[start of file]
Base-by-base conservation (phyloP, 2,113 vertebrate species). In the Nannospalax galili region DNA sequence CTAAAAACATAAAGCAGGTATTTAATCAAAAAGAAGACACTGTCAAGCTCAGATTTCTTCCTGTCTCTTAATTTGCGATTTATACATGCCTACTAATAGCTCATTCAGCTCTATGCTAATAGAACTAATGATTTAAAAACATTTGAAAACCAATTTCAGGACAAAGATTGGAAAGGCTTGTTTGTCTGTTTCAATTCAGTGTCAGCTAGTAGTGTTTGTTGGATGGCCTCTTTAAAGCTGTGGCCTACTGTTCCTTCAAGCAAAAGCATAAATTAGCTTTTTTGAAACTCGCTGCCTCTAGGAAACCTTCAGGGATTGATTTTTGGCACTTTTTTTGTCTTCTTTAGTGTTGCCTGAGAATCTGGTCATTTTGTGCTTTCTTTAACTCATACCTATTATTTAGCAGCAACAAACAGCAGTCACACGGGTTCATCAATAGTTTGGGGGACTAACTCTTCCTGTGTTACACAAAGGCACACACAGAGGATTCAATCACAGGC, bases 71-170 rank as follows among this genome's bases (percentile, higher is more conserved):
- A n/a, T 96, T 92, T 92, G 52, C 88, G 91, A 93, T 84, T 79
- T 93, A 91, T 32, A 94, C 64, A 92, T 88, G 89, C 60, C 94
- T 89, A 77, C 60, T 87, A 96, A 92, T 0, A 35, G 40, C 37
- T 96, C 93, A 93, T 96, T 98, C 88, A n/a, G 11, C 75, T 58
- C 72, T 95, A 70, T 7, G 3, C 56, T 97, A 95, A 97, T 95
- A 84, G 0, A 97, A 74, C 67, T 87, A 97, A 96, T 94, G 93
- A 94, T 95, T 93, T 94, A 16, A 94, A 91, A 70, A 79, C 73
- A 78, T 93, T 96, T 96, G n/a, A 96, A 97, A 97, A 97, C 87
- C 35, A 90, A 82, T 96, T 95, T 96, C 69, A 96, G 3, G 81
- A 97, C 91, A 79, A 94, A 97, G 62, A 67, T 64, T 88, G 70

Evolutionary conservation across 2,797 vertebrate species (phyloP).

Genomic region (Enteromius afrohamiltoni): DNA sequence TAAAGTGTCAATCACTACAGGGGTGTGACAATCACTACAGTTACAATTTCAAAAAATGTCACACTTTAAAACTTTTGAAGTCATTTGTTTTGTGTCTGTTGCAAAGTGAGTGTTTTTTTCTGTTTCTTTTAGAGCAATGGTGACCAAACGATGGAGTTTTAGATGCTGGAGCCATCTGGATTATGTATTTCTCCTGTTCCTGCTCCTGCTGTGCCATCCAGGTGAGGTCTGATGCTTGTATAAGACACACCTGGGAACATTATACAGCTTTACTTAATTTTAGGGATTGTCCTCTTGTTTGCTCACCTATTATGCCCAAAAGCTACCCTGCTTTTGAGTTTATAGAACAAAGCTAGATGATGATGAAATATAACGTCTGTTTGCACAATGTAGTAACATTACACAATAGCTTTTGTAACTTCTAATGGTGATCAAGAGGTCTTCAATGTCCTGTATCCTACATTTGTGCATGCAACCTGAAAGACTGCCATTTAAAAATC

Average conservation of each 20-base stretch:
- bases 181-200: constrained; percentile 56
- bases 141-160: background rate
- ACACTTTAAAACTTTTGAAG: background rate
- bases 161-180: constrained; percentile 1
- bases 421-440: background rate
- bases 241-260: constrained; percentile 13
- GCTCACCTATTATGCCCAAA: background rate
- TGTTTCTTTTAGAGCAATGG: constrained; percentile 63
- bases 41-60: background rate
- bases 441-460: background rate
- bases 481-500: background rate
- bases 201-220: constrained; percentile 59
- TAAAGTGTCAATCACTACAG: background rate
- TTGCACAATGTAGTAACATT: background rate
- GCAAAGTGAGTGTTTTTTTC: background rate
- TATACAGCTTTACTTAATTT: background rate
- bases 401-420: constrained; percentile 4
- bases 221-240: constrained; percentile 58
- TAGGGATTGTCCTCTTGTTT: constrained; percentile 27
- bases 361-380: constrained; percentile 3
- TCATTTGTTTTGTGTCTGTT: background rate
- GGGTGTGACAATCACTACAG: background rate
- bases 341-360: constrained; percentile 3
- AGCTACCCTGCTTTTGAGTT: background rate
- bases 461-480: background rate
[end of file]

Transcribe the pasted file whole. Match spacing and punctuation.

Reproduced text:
Base-by-base conservation (phyloP, 2,113 vertebrate species). In the Nannospalax galili region DNA sequence CTAAAAACATAAAGCAGGTATTTAATCAAAAAGAAGACACTGTCAAGCTCAGATTTCTTCCTGTCTCTTAATTTGCGATTTATACATGCCTACTAATAGCTCATTCAGCTCTATGCTAATAGAACTAATGATTTAAAAACATTTGAAAACCAATTTCAGGACAAAGATTGGAAAGGCTTGTTTGTCTGTTTCAATTCAGTGTCAGCTAGTAGTGTTTGTTGGATGGCCTCTTTAAAGCTGTGGCCTACTGTTCCTTCAAGCAAAAGCATAAATTAGCTTTTTTGAAACTCGCTGCCTCTAGGAAACCTTCAGGGATTGATTTTTGGCACTTTTTTTGTCTTCTTTAGTGTTGCCTGAGAATCTGGTCATTTTGTGCTTTCTTTAACTCATACCTATTATTTAGCAGCAACAAACAGCAGTCACACGGGTTCATCAATAGTTTGGGGGACTAACTCTTCCTGTGTTACACAAAGGCACACACAGAGGATTCAATCACAGGC, bases 71-170 rank as follows among this genome's bases (percentile, higher is more conserved):
- A n/a, T 96, T 92, T 92, G 52, C 88, G 91, A 93, T 84, T 79
- T 93, A 91, T 32, A 94, C 64, A 92, T 88, G 89, C 60, C 94
- T 89, A 77, C 60, T 87, A 96, A 92, T 0, A 35, G 40, C 37
- T 96, C 93, A 93, T 96, T 98, C 88, A n/a, G 11, C 75, T 58
- C 72, T 95, A 70, T 7, G 3, C 56, T 97, A 95, A 97, T 95
- A 84, G 0, A 97, A 74, C 67, T 87, A 97, A 96, T 94, G 93
- A 94, T 95, T 93, T 94, A 16, A 94, A 91, A 70, A 79, C 73
- A 78, T 93, T 96, T 96, G n/a, A 96, A 97, A 97, A 97, C 87
- C 35, A 90, A 82, T 96, T 95, T 96, C 69, A 96, G 3, G 81
- A 97, C 91, A 79, A 94, A 97, G 62, A 67, T 64, T 88, G 70

Evolutionary conservation across 2,797 vertebrate species (phyloP).

Genomic region (Enteromius afrohamiltoni): DNA sequence TAAAGTGTCAATCACTACAGGGGTGTGACAATCACTACAGTTACAATTTCAAAAAATGTCACACTTTAAAACTTTTGAAGTCATTTGTTTTGTGTCTGTTGCAAAGTGAGTGTTTTTTTCTGTTTCTTTTAGAGCAATGGTGACCAAACGATGGAGTTTTAGATGCTGGAGCCATCTGGATTATGTATTTCTCCTGTTCCTGCTCCTGCTGTGCCATCCAGGTGAGGTCTGATGCTTGTATAAGACACACCTGGGAACATTATACAGCTTTACTTAATTTTAGGGATTGTCCTCTTGTTTGCTCACCTATTATGCCCAAAAGCTACCCTGCTTTTGAGTTTATAGAACAAAGCTAGATGATGATGAAATATAACGTCTGTTTGCACAATGTAGTAACATTACACAATAGCTTTTGTAACTTCTAATGGTGATCAAGAGGTCTTCAATGTCCTGTATCCTACATTTGTGCATGCAACCTGAAAGACTGCCATTTAAAAATC

Average conservation of each 20-base stretch:
- bases 181-200: constrained; percentile 56
- bases 141-160: background rate
- ACACTTTAAAACTTTTGAAG: background rate
- bases 161-180: constrained; percentile 1
- bases 421-440: background rate
- bases 241-260: constrained; percentile 13
- GCTCACCTATTATGCCCAAA: background rate
- TGTTTCTTTTAGAGCAATGG: constrained; percentile 63
- bases 41-60: background rate
- bases 441-460: background rate
- bases 481-500: background rate
- bases 201-220: constrained; percentile 59
- TAAAGTGTCAATCACTACAG: background rate
- TTGCACAATGTAGTAACATT: background rate
- GCAAAGTGAGTGTTTTTTTC: background rate
- TATACAGCTTTACTTAATTT: background rate
- bases 401-420: constrained; percentile 4
- bases 221-240: constrained; percentile 58
- TAGGGATTGTCCTCTTGTTT: constrained; percentile 27
- bases 361-380: constrained; percentile 3
- TCATTTGTTTTGTGTCTGTT: background rate
- GGGTGTGACAATCACTACAG: background rate
- bases 341-360: constrained; percentile 3
- AGCTACCCTGCTTTTGAGTT: background rate
- bases 461-480: background rate